data Day= Morning | Afternoon
         deriving (Eq,Show)

    I can directly test my data type Day in the interactive Haskell Shell. The formal name for the interactive Shell is REPL. Many programming languages, such as Python or Perl, have a REPL. REPL stands for Read Evaluate Print Loop.


    Type classes in Haskell have a lot more to offer. For example, you can define your own class.

    Concepts for functions, classes, and members of a class

    Concepts are part of the template declaration.


    The function template sort requires

    template<Sortable Cont>
    void sort(Cont& container){...}

    that the container has to be Sortable. It is also possible to define the requirement for the template parameters more explicitly:


    template<typename Cont>
      requires Sortable<Cont>()
    void sort(Cont& container){...}


    Sortable has to be a constant expression that is a predicate. That means that the expression must be evaluable at compile time and return a boolean.

    If you invoke the sort algorithm with a container lst that is not sortable, you will have a unique error message from the compiler.

    std::list<int> lst = {1998,2014,2003,2011};
    sort(lst); // ERROR: lst is no random-access container with <


    You can use concepts for all kinds of templates.


    Therefore, you can define a class template MyVector that will only accept objects as template arguments:

    template<Object T>
    class MyVector{};
    MyVector<int> v1; // OK
    MyVector<int&> v2 // ERROR: int& does not satisfy the constraint Object


    Now, the compiler complains that the pointer (int&)  is no object. MyClass can be further adjusted.

    Members of a class

    template<Object T>
    class MyVector{
      requires Copyable<T>()
      void push_back(const T& e);


    Now the method  push_back  from MyVector requires that the template argument has to be copyable.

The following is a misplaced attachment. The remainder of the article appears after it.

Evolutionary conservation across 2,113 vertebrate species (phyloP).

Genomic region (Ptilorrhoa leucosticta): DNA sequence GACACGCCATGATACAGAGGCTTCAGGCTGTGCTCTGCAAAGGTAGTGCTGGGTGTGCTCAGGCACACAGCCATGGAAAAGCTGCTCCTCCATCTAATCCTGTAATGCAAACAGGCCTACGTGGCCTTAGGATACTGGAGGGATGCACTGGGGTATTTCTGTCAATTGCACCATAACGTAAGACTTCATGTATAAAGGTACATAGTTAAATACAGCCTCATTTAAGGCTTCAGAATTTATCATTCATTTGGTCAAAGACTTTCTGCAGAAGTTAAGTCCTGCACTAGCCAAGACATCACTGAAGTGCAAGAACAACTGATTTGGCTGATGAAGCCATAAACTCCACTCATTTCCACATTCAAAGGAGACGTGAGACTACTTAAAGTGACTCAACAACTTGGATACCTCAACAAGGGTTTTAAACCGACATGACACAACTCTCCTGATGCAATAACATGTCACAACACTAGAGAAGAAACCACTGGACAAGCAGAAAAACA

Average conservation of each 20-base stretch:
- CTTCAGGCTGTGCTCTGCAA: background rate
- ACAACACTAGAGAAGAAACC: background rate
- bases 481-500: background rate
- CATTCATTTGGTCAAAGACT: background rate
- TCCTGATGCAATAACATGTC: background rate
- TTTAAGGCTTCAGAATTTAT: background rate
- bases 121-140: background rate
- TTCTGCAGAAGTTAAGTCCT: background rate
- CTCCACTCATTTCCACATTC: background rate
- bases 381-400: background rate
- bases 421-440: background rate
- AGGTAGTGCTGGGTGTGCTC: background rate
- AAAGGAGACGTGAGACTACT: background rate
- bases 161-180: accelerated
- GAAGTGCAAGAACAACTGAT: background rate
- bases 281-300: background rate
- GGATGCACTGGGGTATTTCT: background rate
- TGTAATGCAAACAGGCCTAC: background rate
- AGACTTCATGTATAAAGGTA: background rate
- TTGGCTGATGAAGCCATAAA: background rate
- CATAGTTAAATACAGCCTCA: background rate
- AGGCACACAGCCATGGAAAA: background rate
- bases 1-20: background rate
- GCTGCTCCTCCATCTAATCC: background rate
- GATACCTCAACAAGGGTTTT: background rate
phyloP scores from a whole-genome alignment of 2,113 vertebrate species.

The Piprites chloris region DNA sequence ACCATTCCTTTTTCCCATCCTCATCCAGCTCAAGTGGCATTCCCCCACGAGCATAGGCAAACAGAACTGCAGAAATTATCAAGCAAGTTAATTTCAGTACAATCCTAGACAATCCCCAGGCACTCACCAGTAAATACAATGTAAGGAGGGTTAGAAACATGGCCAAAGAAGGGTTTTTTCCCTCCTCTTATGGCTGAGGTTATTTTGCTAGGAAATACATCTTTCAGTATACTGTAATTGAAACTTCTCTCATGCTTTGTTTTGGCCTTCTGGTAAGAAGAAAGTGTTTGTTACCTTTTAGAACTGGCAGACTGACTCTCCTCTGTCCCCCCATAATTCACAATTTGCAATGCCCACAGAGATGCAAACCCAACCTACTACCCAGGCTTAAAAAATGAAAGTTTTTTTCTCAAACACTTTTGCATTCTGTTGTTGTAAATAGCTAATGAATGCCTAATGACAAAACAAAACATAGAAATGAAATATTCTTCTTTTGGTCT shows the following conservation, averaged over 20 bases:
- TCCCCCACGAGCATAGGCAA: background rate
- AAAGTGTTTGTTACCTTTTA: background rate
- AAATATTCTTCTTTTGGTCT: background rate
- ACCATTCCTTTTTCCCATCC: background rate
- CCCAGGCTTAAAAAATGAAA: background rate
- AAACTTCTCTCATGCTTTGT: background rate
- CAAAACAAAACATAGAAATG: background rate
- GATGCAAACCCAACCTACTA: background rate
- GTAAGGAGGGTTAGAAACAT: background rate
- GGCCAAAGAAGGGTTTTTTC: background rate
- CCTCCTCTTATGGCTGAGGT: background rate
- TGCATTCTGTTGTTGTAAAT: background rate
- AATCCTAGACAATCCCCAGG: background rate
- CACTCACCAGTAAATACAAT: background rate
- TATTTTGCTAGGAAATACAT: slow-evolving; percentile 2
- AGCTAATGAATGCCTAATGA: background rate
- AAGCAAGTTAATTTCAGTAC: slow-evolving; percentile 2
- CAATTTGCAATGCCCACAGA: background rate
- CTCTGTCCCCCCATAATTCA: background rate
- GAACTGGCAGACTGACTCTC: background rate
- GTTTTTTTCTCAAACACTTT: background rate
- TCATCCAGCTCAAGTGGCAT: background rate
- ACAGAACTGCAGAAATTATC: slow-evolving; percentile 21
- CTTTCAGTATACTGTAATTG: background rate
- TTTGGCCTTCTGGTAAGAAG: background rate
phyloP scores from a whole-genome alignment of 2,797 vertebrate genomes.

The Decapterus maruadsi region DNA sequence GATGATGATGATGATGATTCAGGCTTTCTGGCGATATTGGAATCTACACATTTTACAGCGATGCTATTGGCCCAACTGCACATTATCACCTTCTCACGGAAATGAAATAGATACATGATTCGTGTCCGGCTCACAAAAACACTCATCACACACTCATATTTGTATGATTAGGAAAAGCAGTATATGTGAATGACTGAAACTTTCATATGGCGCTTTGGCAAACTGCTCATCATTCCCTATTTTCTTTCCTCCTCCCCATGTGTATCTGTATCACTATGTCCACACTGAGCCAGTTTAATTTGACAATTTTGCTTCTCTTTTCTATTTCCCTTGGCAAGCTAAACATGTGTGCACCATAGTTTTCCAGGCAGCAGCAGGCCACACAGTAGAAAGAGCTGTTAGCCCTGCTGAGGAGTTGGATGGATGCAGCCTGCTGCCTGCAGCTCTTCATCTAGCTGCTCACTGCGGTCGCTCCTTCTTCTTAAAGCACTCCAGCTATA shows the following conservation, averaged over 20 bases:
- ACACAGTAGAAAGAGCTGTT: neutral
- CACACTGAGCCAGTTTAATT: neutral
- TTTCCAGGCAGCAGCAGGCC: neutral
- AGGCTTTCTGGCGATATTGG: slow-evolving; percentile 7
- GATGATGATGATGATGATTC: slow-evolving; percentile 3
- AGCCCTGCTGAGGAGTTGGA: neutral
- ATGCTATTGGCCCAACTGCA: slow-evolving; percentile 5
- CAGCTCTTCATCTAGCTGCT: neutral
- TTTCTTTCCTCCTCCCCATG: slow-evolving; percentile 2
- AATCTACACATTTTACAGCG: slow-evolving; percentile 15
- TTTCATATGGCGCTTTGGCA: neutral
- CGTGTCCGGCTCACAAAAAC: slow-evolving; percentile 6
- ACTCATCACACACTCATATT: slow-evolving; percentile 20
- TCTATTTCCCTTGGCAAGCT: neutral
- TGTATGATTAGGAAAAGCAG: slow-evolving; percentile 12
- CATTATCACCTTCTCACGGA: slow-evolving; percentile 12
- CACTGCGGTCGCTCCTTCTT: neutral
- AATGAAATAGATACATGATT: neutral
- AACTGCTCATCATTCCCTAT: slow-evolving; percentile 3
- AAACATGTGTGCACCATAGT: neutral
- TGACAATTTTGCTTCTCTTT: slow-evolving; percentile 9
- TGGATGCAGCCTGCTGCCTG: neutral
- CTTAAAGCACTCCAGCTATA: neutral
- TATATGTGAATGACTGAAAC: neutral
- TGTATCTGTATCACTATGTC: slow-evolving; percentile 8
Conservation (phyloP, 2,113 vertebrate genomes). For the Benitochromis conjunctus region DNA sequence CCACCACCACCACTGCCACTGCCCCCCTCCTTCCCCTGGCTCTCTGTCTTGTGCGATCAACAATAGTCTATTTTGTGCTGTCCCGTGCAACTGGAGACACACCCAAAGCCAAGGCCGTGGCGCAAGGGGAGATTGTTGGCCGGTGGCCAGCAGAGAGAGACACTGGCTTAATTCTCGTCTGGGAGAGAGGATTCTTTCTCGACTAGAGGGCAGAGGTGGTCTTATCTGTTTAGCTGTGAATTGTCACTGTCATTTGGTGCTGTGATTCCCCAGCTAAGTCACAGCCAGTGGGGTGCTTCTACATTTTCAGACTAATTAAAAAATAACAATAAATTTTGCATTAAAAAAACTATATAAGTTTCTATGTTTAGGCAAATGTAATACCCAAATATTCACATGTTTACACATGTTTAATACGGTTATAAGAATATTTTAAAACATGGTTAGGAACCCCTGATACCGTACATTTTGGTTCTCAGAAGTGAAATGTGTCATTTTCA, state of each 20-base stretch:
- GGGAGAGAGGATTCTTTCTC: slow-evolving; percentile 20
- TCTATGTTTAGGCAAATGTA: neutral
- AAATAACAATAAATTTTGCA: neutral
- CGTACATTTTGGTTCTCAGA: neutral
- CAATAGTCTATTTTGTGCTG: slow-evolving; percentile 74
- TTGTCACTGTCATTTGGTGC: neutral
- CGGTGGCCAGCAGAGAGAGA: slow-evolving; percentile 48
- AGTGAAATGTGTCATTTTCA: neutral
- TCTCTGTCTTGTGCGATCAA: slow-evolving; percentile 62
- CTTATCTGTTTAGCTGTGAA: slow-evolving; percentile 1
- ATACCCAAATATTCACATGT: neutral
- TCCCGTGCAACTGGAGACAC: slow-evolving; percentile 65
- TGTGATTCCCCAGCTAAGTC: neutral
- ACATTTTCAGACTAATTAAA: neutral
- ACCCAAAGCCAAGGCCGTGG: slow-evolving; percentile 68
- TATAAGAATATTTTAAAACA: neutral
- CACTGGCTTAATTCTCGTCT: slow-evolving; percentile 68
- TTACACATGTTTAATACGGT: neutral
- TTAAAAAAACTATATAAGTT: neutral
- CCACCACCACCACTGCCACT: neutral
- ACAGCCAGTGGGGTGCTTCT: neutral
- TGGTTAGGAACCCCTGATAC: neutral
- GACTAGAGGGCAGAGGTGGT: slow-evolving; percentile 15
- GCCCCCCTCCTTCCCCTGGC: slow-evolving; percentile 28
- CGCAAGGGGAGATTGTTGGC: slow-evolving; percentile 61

Extended functionality

    A template can have more than one requirement for its template parameters.

    More than one requirement

    template <SequenceContainer S,EqualityComparable<value_type<S>> T>
    Iterator_type<S> find(S&& seq, const T& val){...}

    The function template find has two requirements. On the one hand, the container has to store its elements in a linear arrangement (SequenceContainer); on the other hand, the elements of the container have to be equality comparable: EqualityComparable<value_type<S>>).

    Concepts support the overloading of functions.

    Overloading of functions

    template<InputIterator I>
    void advance(I& iter, int n){...}
    template<BidirectionalIterator I>
    void advance(I& iter, int n){...}
    template<RandomAccessIterator I>
    void advance(I& iter, int n){...}
    std::list<int> lst{1,2,3,4,5,6,7,8,9};
    std::list<int>:: iterator i= lst.begin();
    std::advance(i,2);   // BidirectionalIterator


    The function template advance puts its’s iterator iter n positions further. Different function templates will be applied depending on whether the iterator is a forward, a bi-directional, or a random access iterator. If I use a std::list, the BidirectionalIterator will be chosen.

    Concepts also support the specialization of class templates.

    The specialization of class templates

    template<typename T>
    class MyVector{};
    template<Object T>
    class MyVector{};
    MyVector<int> v1; // Object T
    MyVector<int&> v2 // typename T

    Therefore, the compiler maps MyVector<int&> v2 to the general template in the first line; the compiler maps MyVector<int> v1 on the contrary to the specialization template<Object T> class MyVector{}.

    What’s next?

    Haskell has the type class Monad.  A known instance is the Maybe Monad. Why did I write about that stuff? That is simple. C++17 gets with the data type std::optional a Monad that represents a calculation that can or can not return a result. The details about std::optional will follow in the next post.